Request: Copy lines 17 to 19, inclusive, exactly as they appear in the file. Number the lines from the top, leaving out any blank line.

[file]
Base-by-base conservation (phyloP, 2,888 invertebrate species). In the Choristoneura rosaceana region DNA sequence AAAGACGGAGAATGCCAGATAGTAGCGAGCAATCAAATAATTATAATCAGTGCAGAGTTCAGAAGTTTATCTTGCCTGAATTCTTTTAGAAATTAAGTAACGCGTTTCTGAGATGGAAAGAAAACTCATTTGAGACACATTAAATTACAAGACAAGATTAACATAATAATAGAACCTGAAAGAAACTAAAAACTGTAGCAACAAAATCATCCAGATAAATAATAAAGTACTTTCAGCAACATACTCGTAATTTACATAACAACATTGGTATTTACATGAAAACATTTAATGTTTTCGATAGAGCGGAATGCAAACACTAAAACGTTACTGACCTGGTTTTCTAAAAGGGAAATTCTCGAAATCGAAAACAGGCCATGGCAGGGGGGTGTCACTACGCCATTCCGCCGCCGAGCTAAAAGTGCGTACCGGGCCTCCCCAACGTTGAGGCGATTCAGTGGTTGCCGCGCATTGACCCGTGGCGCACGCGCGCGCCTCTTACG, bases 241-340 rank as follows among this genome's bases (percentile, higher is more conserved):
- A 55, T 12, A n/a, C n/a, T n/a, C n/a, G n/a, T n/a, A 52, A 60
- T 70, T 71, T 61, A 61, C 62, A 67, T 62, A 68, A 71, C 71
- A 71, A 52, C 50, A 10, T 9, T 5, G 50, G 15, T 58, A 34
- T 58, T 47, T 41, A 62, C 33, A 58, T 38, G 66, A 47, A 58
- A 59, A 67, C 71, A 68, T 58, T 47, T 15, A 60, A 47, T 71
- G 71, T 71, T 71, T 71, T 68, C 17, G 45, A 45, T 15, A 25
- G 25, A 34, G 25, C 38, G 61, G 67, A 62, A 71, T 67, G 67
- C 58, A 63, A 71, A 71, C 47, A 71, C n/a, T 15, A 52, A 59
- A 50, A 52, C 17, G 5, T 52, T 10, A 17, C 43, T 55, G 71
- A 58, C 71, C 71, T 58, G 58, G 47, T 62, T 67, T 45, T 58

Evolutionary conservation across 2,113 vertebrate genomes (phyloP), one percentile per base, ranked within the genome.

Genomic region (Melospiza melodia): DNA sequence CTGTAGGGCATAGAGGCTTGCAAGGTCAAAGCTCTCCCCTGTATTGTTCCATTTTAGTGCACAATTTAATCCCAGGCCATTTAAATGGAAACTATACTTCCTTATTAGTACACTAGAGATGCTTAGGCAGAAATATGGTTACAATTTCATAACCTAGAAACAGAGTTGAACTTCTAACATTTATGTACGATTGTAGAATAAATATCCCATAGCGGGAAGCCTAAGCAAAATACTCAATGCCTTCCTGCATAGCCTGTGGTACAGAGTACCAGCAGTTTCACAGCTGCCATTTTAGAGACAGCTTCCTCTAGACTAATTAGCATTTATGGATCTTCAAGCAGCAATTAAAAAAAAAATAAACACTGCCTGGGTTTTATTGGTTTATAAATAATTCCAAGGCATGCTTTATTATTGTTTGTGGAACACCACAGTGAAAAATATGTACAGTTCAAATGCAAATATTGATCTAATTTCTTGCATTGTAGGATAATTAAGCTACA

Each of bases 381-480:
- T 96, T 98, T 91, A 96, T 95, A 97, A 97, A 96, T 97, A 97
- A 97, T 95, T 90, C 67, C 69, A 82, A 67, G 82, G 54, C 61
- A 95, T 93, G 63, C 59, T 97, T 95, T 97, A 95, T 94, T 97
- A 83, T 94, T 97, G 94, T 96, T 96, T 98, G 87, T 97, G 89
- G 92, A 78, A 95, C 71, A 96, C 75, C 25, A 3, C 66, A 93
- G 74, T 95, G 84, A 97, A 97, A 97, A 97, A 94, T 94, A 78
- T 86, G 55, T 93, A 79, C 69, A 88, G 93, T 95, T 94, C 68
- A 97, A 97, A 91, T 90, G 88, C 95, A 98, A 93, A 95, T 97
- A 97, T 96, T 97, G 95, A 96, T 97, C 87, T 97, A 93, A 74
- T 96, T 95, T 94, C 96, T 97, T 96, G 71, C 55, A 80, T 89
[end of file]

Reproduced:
- A 95, T 93, G 63, C 59, T 97, T 95, T 97, A 95, T 94, T 97
- A 83, T 94, T 97, G 94, T 96, T 96, T 98, G 87, T 97, G 89
- G 92, A 78, A 95, C 71, A 96, C 75, C 25, A 3, C 66, A 93